Local hemp grower has high hopes for the plant

Published 8:45 am Monday, December 31, 2018

Recently, United States President Donald Trump signed into law the 2018 Farm Bill, which had a provision legalizing industrial hemp.

So, does that mean anyone can now rush out and start growing the plant?

No, it does not.

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According to the Tennessee Department of Agriculture, residents of Tennessee must still go through the agriculture department and be licensed through the state’s hemp-growing program.

For 2018, according to the TDOA numbers, there are 226 licensed hemp growers in the state, and one of those growers is Carter County resident Benjamin Enkema.

Enkema, who got his license to grow hemp this year, said that his reasons for growing the plant don’t have a specific focus, but that he wants to learn as much as he can about industrial hemp and how it can be used in a “permaculture farm plan.”

Enkema considers himself to be a “pioneer” and an experimental farmer and said that venturing into the world of growing industrial hemp has opened his eyes to what the plant can offer.

“I wanted to get hands-on with it,” said Enkema. “I wanted to feel it. I wanted to smell it. I wanted to see what happens when the plant is a week old, two weeks old, six weeks old and really understand the plant.”

On his licenses listing with the Tennessee Department of Agriculture, Enkema’s reason for cultivating hemp is for its oil which is high in CBD concentration. CBD is one of 113 cannabinoids that can be found in hemp and is said to have many medicinal properties. CBD has risen in popularity recently and hemp has picked up some of the limelight as well.

Many people confuse hemp and marijuana which comes from the same plant family. Now, marijuana also contains CBD as well a high concentration of the compound THC, which is what gives its users a “high” feeling. CBD doesn’t have any known psychoactive properties. Hemp, like its illegal cousin, has traces of THC but they are very small and the legal limit of THC in hemp in the state of Tennessee is 0.3 percent.

A majority of Enkema’s time is spent caring for his mother, Patricia Ann, who is in the late stages of Parkinson’s disease.

“Mom has had Parkinson’s since 1988, and she has treated it primarily with diet and lifestyle,” said Enkema. “She has stayed off of prescription medication for years now.

“The CBD promises calming and pain relief,” added Enkema.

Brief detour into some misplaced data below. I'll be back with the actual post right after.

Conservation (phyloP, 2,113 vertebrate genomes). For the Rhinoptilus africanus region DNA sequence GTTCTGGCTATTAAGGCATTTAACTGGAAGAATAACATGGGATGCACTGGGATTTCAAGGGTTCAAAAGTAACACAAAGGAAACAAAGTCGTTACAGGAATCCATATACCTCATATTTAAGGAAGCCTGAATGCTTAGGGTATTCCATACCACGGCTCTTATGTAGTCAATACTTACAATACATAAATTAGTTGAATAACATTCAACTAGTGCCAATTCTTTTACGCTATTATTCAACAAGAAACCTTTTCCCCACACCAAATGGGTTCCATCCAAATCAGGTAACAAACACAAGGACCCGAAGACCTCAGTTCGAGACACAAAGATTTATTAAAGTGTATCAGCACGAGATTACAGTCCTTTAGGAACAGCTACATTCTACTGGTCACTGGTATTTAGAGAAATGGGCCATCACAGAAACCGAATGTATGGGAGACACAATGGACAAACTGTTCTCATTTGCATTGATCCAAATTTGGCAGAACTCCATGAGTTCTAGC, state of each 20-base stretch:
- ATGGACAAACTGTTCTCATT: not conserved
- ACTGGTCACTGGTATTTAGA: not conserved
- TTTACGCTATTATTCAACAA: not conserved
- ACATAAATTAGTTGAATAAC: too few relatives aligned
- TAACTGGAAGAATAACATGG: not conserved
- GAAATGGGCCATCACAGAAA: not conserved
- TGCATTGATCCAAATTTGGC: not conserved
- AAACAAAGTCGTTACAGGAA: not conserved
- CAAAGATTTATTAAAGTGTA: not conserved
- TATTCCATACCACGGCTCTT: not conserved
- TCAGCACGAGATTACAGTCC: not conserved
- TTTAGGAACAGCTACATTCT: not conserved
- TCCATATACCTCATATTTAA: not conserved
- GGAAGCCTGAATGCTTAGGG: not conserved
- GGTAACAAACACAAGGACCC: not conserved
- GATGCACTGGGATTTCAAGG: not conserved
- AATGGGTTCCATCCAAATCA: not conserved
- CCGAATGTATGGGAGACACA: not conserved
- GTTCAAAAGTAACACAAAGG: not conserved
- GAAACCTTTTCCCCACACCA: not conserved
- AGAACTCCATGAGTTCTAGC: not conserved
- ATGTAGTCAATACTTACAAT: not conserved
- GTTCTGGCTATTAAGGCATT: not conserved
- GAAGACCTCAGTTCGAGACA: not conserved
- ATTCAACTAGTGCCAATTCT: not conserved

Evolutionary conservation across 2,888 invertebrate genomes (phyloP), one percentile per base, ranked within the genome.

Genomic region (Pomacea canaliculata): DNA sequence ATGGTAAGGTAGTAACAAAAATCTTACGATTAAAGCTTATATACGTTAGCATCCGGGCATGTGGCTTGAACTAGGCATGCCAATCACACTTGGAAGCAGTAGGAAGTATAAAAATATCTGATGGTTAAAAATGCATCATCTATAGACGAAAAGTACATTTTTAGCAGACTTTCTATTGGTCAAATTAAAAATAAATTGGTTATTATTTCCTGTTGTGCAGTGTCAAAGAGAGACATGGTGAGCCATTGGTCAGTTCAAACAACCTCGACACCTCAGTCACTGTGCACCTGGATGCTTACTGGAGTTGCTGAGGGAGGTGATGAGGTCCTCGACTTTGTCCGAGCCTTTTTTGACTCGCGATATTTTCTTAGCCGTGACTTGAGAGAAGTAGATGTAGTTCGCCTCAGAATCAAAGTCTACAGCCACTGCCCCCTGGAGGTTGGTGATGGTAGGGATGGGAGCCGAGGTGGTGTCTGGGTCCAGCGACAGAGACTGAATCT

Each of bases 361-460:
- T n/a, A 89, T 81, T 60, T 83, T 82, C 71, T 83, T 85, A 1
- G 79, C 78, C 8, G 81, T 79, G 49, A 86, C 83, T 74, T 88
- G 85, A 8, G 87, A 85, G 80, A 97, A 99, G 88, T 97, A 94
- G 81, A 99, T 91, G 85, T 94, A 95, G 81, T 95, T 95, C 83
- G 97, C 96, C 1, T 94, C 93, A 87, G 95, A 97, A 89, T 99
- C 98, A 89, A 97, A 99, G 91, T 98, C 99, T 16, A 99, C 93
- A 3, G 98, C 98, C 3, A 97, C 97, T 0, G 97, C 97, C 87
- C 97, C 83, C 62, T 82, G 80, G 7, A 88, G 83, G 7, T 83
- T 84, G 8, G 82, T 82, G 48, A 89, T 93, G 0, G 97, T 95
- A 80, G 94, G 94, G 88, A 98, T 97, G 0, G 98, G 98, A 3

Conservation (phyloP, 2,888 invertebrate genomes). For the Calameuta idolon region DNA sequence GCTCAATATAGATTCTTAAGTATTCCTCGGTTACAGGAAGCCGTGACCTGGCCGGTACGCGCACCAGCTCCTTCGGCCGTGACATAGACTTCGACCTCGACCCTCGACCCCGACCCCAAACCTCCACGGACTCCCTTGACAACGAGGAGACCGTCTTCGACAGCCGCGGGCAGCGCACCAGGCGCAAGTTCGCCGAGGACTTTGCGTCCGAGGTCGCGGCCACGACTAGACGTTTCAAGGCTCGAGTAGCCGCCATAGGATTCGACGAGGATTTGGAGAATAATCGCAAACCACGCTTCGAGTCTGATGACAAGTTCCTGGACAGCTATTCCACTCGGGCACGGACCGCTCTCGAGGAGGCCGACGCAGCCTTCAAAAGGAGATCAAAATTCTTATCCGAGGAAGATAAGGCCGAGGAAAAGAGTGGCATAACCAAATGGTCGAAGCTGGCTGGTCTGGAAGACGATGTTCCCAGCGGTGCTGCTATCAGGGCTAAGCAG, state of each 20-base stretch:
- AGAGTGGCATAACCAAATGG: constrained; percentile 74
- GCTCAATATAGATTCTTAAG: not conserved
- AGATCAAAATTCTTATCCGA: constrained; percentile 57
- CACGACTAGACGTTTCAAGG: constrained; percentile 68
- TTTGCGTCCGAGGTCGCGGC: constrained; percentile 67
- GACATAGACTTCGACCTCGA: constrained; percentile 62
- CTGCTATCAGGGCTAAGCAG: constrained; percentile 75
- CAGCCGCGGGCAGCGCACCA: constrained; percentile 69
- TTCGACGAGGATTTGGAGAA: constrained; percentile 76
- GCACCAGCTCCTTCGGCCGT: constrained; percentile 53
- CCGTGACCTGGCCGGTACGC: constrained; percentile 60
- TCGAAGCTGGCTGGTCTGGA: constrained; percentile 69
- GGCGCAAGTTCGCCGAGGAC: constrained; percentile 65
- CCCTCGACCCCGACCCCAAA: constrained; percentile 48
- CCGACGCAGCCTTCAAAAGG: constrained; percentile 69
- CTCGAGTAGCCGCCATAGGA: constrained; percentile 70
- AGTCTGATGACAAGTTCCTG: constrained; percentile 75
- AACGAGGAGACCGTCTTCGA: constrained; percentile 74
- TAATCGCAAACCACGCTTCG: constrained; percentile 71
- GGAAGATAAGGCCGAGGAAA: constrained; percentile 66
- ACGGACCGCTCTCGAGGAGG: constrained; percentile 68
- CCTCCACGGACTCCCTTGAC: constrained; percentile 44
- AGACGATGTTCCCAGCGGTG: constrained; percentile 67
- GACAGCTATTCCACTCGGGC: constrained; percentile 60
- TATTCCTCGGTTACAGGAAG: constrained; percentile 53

Enkema went on to say that CBD oil has had a positive effect on his mother’s symptoms. Enkema gets the CBD out of the hemp through a method of using the olive-oil method on a stove top.

“You simply crush your dried hemp real fine into a pot with 50-50 olive oil and water,” said Enkema. “You keep it below 300 degrees and stir it on medium-low until the water has evaporated. Once that happens, you are done. You have dispensary quality CBD oil.”

Enkema grows his hemp in a high tunnel system, which is also known as a “hoop house.” Enkema acquired his high tunnel system through the United States Department of Agriculture High Tunnel System Initiative. According to USDA high tunnels, “extend the growing season, improve plant quality and soil quality, reduce nutrient and pesticide transportation, improve air quality through reduced transportation inputs, and reduce energy use by providing consumers with a local source of fresh produce.”

Enkema said that he has grown roughly 2,000 to 3,000 hemp plants. One of the things that Enkema has tried with his plants is to distill them into water with a copper still.

“One of the most exciting results was distilling,” said Enkema. “I found out that just a small water distillate of young hemp is delicious. It is hands down a very simple thing. It is hemp water.”

Enkema said he hasn’t had the water tested to see if it had a high level of CBD, but that testing it for CBD content is something he would like to do. In the future, Enkema said he hopes to grow industrial hemp on 20 acres at his family farm in Carter County.

According to the Tennessee Department of Education, the recently signed Farm Bill will now allow hemp growers to sell across statelines widening the market for hemp.

The application period for growing hemp in the state of Tennessee is open through February 15, 2019.

For more information about hemp growing in Tennessee, visit www.tn.gov/agriculture.